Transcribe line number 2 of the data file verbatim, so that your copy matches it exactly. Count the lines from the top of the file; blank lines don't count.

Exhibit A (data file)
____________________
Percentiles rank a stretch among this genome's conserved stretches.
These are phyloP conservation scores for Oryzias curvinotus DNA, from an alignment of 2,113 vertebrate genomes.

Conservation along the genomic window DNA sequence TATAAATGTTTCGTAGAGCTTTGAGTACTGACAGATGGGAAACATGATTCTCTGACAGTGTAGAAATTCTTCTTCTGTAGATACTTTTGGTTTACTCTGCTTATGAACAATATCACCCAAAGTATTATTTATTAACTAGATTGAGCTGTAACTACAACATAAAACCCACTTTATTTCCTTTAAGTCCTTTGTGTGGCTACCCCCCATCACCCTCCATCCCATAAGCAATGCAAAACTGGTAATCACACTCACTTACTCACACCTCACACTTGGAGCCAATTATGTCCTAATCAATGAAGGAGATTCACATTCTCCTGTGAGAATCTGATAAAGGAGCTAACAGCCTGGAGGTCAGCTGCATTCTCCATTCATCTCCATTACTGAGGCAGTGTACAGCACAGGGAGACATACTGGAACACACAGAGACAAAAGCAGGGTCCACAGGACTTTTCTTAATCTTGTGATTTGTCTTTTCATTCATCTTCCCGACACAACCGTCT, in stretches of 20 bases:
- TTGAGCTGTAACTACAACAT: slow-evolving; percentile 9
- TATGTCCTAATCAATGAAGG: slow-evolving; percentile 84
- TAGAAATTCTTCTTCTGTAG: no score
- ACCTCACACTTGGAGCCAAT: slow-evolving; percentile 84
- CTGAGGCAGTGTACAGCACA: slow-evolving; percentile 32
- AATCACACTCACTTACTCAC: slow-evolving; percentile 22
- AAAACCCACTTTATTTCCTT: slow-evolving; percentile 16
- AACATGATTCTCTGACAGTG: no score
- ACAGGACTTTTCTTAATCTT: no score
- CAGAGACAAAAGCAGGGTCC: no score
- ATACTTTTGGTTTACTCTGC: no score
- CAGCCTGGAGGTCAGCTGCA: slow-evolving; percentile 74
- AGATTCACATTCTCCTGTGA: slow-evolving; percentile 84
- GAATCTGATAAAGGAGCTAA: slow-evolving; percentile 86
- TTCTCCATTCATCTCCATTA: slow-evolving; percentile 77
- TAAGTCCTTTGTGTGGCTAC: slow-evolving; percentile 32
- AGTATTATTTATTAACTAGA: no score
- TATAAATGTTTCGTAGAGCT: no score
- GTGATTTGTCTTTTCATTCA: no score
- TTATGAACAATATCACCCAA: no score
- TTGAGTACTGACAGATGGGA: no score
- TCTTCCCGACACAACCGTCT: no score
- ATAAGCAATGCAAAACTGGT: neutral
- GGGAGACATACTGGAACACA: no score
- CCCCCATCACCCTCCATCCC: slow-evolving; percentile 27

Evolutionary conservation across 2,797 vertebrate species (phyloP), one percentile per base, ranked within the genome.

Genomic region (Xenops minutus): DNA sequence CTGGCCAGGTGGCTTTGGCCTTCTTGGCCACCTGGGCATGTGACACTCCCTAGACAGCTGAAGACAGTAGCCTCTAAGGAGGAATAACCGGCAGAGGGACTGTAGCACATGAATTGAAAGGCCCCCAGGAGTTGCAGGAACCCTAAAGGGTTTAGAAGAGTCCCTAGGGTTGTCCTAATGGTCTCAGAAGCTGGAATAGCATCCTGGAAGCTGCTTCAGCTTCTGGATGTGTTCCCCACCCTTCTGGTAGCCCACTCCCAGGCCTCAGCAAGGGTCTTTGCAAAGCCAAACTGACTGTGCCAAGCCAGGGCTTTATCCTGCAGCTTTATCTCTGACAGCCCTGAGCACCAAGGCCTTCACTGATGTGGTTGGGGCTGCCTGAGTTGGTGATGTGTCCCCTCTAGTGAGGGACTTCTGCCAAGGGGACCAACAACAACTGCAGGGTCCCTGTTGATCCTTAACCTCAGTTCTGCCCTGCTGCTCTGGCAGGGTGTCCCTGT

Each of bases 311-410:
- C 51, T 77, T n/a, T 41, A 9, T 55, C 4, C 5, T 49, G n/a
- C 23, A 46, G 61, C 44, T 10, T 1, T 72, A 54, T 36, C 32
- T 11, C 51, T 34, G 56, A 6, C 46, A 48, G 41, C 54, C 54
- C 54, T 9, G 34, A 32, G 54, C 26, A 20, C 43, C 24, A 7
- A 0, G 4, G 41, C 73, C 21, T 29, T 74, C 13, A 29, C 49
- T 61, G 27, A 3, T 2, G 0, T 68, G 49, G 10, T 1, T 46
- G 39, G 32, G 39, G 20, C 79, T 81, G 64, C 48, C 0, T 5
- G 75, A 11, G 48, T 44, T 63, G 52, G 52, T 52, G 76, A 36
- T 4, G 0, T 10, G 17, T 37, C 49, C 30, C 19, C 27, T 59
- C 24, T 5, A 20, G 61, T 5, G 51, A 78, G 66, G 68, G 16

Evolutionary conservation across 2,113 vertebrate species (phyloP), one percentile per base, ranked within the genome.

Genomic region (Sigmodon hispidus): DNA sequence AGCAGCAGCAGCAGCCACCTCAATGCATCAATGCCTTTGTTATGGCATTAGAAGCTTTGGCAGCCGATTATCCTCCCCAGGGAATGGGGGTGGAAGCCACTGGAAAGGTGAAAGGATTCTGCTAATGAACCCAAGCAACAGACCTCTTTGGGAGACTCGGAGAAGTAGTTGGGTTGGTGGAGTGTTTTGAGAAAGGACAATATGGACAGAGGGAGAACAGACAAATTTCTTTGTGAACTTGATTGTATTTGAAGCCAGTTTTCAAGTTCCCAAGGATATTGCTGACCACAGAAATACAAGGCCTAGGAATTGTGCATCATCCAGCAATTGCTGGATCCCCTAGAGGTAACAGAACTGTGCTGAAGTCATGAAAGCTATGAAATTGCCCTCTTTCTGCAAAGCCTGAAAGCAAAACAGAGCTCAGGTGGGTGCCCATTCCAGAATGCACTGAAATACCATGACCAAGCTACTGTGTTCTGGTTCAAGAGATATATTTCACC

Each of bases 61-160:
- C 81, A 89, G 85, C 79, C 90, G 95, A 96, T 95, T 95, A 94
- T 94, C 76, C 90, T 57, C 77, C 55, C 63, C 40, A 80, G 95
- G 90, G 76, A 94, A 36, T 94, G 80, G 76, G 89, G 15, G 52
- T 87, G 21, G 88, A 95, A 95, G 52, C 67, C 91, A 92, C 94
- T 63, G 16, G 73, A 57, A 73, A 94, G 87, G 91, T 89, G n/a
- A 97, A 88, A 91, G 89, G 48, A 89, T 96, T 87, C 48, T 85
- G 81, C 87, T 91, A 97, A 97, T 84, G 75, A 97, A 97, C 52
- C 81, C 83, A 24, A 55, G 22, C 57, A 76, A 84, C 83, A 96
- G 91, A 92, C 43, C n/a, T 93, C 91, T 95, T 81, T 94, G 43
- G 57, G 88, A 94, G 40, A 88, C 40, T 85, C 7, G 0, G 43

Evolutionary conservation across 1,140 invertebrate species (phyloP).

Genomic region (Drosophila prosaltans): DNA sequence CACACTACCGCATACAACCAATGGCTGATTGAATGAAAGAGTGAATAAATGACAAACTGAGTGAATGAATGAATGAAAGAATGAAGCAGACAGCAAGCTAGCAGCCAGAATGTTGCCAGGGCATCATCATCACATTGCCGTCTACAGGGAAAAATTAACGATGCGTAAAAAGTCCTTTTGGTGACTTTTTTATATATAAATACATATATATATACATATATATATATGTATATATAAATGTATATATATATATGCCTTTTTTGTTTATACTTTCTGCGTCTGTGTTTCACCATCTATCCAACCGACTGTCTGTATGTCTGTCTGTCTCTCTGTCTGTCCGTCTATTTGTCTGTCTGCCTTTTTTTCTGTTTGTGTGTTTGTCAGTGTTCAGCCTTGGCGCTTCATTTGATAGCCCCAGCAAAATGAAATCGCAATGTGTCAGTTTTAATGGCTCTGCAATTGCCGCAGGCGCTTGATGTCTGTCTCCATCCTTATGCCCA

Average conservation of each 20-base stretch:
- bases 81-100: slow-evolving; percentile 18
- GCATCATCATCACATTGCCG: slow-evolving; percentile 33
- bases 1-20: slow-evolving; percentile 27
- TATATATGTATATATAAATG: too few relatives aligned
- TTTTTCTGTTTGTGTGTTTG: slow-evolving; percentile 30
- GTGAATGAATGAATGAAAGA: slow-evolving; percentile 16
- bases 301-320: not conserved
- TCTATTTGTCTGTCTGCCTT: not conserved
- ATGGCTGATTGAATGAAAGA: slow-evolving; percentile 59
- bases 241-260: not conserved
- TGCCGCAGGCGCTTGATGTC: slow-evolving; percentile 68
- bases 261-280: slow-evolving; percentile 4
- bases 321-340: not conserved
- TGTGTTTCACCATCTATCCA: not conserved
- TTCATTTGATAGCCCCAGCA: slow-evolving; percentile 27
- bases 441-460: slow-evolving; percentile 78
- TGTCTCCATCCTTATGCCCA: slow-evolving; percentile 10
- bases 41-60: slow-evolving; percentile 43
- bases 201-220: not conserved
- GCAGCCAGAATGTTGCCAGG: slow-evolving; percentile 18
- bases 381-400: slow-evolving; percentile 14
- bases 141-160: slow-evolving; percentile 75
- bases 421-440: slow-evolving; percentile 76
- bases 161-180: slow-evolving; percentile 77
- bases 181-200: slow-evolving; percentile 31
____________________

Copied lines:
These are phyloP conservation scores for Oryzias curvinotus DNA, from an alignment of 2,113 vertebrate genomes.